Link to Article: Overcoming Object Love: How to Write Female Leads Who Are People by Robbie Blair
And my favorite has to be Joss Whedon‘s response, as re-told at an Equality Now address:
Interviewer: So, why do you write these strong female characters?
Whedon: Because you’re still asking me that question.
This Article on Writing Female Leads That Are People is a great read for those trying to get away from the stereotype surrounding female characters–lead or not.
I’m not going to write a huge article about the article, just me thoughts after reading it and a personal experience regarding the topic.
In a nutshell, it’s about taking away the object from the character (male or female), and putting a real person in the writing. I think it’s a worth-while read, because it is important to get away from generalizing people based on gender, ethnic background, faith or what-not. People are people, first and foremost.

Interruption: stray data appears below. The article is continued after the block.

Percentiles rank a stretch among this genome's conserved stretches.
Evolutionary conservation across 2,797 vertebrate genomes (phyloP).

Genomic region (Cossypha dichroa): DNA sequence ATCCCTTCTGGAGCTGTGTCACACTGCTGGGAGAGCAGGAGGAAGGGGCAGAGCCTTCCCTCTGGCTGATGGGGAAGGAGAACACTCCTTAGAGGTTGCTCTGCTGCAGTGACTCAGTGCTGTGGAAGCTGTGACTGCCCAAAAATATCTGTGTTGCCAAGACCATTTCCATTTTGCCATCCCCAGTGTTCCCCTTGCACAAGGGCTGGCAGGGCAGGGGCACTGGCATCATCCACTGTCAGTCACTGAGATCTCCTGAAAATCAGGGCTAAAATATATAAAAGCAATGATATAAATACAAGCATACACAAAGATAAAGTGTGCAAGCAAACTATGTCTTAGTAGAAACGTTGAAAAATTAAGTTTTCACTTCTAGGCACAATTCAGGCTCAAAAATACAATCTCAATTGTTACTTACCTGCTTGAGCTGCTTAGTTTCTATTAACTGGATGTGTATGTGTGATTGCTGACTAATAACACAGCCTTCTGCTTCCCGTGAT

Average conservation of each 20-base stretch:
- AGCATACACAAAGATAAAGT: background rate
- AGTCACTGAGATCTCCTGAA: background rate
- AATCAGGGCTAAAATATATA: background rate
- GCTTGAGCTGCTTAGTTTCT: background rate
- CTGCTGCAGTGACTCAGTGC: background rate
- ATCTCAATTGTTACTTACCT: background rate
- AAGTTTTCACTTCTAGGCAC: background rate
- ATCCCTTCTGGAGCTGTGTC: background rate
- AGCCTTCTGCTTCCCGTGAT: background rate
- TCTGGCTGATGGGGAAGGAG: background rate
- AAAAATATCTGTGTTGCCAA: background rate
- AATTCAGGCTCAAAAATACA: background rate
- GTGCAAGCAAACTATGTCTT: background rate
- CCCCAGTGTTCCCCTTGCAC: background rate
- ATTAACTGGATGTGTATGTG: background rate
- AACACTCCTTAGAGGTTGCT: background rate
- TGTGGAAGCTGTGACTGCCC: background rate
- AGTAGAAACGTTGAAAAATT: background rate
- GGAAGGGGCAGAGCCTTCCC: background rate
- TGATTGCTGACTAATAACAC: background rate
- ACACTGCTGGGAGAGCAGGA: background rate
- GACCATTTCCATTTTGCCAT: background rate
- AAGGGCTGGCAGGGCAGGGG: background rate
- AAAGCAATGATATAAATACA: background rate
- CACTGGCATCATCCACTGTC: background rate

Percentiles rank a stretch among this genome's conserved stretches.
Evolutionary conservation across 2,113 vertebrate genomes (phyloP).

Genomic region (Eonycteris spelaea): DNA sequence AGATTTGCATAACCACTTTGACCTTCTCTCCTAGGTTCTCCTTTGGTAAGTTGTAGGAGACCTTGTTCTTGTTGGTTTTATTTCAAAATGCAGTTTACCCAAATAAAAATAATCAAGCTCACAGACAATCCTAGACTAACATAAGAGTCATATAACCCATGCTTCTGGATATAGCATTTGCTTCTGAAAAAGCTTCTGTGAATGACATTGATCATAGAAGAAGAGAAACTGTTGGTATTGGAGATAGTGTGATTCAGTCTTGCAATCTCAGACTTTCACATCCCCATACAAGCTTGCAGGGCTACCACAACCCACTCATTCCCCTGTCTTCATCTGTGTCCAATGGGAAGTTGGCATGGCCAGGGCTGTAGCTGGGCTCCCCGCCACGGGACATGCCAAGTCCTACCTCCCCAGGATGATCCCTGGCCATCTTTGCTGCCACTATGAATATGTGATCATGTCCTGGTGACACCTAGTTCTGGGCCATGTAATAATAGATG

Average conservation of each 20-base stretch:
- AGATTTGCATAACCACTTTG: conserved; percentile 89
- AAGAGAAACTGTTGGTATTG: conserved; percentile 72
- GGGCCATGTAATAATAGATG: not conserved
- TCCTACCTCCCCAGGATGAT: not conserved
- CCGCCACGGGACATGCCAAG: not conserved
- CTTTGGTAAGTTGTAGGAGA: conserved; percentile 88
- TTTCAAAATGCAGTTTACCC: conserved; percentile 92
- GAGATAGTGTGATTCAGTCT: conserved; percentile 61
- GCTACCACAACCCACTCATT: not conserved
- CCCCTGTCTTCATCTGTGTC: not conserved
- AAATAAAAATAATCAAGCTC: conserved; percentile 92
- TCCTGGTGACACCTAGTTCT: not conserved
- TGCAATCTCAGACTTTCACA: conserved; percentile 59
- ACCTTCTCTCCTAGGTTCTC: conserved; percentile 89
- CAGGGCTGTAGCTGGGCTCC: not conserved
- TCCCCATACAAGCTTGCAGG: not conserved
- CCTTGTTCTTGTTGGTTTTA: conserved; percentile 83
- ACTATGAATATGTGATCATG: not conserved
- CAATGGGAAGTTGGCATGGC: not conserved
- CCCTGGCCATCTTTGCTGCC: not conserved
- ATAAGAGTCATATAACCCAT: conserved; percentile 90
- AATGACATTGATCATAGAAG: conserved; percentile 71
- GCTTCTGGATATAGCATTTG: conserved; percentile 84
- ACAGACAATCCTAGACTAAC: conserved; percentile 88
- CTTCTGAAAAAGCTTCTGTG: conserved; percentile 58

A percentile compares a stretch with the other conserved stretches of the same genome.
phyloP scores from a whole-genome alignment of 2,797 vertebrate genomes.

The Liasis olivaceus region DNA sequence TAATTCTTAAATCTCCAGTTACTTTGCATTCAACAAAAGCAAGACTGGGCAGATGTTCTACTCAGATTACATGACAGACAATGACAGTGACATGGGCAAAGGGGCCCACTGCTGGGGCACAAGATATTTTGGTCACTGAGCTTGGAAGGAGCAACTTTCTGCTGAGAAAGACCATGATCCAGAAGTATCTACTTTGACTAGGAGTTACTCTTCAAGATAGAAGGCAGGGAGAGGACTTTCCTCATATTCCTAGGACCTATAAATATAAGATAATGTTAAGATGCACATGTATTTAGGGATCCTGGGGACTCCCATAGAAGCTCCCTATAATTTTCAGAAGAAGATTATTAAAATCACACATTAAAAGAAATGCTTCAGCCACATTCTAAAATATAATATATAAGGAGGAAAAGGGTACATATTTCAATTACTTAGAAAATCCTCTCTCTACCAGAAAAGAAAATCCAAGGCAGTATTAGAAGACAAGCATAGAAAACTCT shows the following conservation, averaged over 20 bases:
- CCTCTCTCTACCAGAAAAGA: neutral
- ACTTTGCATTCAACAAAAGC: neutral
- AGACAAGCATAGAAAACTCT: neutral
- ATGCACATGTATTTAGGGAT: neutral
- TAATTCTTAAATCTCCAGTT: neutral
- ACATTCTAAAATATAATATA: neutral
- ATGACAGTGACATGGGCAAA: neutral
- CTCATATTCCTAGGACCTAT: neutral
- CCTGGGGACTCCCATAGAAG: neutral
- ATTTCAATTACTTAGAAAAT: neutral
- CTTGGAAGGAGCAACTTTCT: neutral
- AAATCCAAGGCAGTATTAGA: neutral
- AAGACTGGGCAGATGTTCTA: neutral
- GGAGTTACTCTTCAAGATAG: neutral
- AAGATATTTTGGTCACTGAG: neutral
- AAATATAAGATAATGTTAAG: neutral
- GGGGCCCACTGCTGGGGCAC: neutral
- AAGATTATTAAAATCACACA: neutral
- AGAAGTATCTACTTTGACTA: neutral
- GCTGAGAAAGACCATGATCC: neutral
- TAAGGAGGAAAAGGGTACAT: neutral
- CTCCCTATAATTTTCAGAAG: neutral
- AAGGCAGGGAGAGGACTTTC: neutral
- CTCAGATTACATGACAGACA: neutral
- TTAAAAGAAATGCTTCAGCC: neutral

The reason this really strikes out at me is of something that happened just yesterday. My fiancee (a strong believer in female rights and supporter of feminism) told me about one of my three main characters, who happens to be female–is: “I like how you write women.”
I’m not sure of everyone would agree with that, because I never thought of it. I never thought my characters as being written as women or men. I write people, and I guess that attitude alone makes a difference. In my view, I create a character that does things because other things happened–with goals, likes and dislikes, desire and fear. And then I let them react with that framework to whatever I throw in their way. Surely, some things will always be more fitting to gender roles, and I can’t claim to be completely immune to it. But I’m aware of it. Maybe that’s why my girl likes how I use female characters in my stories.
Again, here is the link: Overcoming Object Love: How to Write Female Leads Who Are People